Homily Sunday 7th July 2019

Homily Sunday 7th July 2019

By the Rev Msgr Harry Entwistle
Ordinary

Fourteenth Sunday of Ordinary Time Sunday 7th July 2019

After Peter’s declaration that Jesus is the Messiah, the Son of God, St Luke tells us that Jesus began to build up his Church and prepare his disciples to be in a right relationship with God in order to be able to continue his ministry after his death. Today’s readings explain what the relationship between God and his people is like.

Our reading from Isaiah tells of God’s message to his people in exile in Babylon that they will return home to the destroyed city of Jerusalem. Their mourning for their homeland will become joy because in Jerusalem they will be nourished and nurtured like a mother suckling her children. In Jerusalem the returning exiles will be comforted, a word that means strengthened. God will empower them to such a degree that every nation will know that God is with his people.

St Paul also assures Christians in Galatia that it was in Jerusalem that Jesus offered himself as a sacrifice in order to reconcile God and those of his people who people who love him. The Church is the new people of God, and like God’s first disciples we have to learn to trust him because he chooses to trust us.

In order to test their trust, Jesus sent 72 of his disciples on a mission as he had sent his 12 apostles on a mission to the people of Israel. The number 72 is thought to represent the number of nations in the then known world, so emphasising that salvation is available to all. Jesus sent them out with nothing so they had to trust God to provide for them. Jesus also had to trust them that with nothing of their own, they would persevere in their mission. The harvest was great but the labourers were few. The situation has not changed and it was hearing a sermon of that text when I was 14 that set me on my journey to ordination.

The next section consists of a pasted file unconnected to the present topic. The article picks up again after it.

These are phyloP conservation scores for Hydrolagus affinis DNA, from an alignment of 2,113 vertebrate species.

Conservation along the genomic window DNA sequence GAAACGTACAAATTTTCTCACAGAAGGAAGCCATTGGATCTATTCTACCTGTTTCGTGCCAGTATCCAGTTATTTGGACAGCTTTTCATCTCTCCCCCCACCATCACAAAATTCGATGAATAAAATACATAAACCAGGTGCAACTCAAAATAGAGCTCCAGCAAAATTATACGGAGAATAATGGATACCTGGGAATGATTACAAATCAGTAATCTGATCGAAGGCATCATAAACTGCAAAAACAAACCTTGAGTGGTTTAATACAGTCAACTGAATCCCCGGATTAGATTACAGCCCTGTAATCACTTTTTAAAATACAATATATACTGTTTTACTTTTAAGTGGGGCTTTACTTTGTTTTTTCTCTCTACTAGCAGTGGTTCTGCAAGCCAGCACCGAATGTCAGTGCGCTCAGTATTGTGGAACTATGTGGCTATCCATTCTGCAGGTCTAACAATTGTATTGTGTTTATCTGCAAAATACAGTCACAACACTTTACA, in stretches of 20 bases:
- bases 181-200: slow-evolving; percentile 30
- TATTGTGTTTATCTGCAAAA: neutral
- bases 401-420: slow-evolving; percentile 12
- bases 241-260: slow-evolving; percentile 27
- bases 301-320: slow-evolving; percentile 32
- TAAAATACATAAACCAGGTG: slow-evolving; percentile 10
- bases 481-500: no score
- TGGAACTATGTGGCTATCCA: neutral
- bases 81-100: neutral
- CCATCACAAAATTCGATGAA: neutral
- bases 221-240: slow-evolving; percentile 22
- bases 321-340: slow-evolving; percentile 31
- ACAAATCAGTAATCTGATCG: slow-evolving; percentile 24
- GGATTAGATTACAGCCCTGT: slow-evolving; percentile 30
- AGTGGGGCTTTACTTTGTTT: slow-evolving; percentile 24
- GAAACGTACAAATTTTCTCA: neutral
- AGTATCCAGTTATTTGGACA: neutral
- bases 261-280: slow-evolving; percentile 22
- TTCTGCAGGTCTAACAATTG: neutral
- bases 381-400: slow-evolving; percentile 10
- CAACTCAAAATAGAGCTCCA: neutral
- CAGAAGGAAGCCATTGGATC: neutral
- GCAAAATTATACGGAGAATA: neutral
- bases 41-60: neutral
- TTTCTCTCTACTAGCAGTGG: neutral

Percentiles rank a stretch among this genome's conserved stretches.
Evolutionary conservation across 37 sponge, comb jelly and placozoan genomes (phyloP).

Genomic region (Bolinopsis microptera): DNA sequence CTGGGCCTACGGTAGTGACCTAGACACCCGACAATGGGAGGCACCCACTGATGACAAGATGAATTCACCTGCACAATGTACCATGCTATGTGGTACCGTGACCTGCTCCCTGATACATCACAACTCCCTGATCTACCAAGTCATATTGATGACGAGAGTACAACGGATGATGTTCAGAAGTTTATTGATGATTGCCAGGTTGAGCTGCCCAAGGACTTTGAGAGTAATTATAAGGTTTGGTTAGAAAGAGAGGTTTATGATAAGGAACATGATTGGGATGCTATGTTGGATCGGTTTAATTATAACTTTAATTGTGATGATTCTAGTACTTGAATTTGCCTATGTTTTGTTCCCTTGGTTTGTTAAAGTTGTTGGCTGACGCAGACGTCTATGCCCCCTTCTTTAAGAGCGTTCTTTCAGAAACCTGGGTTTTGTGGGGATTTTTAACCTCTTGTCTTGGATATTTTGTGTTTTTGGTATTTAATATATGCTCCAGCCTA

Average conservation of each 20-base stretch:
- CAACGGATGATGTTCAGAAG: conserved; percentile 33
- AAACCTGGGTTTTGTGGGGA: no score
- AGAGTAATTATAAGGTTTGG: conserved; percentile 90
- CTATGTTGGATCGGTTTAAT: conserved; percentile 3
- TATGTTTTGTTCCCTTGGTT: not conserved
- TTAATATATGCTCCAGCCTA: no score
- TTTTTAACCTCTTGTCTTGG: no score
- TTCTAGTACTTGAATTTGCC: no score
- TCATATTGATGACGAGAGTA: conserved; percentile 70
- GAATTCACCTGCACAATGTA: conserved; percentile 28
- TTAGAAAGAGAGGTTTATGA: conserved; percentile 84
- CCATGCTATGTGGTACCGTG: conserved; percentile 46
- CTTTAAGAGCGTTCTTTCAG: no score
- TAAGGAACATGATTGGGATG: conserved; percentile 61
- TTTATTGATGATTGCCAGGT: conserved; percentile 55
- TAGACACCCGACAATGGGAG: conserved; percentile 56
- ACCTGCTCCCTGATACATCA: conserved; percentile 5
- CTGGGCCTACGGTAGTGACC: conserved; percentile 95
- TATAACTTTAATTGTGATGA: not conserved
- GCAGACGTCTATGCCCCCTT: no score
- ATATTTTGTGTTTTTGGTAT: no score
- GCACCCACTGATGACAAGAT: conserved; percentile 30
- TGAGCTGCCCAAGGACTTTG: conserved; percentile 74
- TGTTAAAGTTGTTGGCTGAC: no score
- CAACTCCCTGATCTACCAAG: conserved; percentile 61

The relationship between the Church and its individual members and God has to be one of mutual trust.

Saint Paul Writing His Epistles. Valentin de Boulogne (1618)

As you know I have just returned from the week-long visit of the Australian bishops to Rome. During this time we spent 2.5 hrs in brotherly conversation with Pope Francis who challenged us on some issues, but also responded to our questions and concerns. We also said a mass of pilgrimage at the tombs of St Peter and St Paul and in the basilicas of St Mary Major and St John Lateran. In the basilica of St Paul outside the walls we also prayed at the burial site of the young 11 yr old Aboriginal boy from New Norcia, Francis Xavier Conaci who was to become a Benedictine in Rome but died in 1853 probably of a broken heart.

From our discussions and meetings in Rome, the message that was coming through is that Christianity is living in a period of persecution which is more severe than at any other period in its history. What we have is being taken away from us, namely our reputation, our money, our ability to preach the gospel of Jesus and the resurrection.

What we are to do in this situation is what Jesus made clear to his disciples. We must stand fast and trust in God because he has to trust us to do so. He will feed and nurture us throughout the persecution and suffering as he has done in times past. Bishops, priests and laity will be victims of the multifaceted onslaught against the Church. Despite this, or because of this steadfastness, people are still embracing God’s love and young men are still embracing the life of priestly sacrifice, while the laity must not allow themselves to be seduced into compromising the faith and discipline of the Church thinking that the solution to the crisis lies in tinkering with the structures of the Church. The way to salvation is the uncompromising, uncomfortable Way of the Cross, not the way of apostasy which is the abandonment of our trust in and love for God and the faith he has given us.

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About Author

Monsignor Harry Entwistle

Monsignor Entwistle was the first Ordinary of the Personal Ordinariate of Our Lady of the Southern Cross. Educated at St Chad's Theological College, he was ordained a priest in the Church of England Diocese of Blackburn in 1964. After reception into the Roman Catholic Church, he was ordained to the priesthood in St Mary's Cathedral, Perth on 15 June 2012.